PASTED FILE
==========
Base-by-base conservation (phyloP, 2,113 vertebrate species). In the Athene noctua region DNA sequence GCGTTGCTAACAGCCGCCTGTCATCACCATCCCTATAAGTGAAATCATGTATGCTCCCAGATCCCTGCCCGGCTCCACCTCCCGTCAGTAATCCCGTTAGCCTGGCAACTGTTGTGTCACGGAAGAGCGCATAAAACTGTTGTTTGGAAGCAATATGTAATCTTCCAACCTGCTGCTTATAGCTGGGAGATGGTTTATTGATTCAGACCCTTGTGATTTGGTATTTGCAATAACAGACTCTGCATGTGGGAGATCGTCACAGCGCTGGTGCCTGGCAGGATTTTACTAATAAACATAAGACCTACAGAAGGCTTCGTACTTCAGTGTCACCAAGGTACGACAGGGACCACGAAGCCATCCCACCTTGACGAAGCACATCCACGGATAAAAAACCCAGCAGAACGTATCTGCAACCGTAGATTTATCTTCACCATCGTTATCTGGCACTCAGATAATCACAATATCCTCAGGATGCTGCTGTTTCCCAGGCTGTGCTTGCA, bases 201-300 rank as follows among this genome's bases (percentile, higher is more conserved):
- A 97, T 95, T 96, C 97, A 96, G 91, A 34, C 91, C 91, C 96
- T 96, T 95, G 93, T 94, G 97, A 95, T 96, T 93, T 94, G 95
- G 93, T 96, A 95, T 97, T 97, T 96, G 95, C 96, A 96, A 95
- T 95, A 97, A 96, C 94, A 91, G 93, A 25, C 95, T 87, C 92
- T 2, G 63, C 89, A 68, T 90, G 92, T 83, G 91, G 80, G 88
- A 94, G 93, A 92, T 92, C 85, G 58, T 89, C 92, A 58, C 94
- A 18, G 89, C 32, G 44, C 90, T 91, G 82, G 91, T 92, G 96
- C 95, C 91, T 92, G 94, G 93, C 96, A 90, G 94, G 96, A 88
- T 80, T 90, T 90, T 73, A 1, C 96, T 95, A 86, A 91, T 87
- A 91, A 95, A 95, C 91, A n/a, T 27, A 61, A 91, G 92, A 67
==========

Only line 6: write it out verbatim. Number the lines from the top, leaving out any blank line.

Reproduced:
- T 2, G 63, C 89, A 68, T 90, G 92, T 83, G 91, G 80, G 88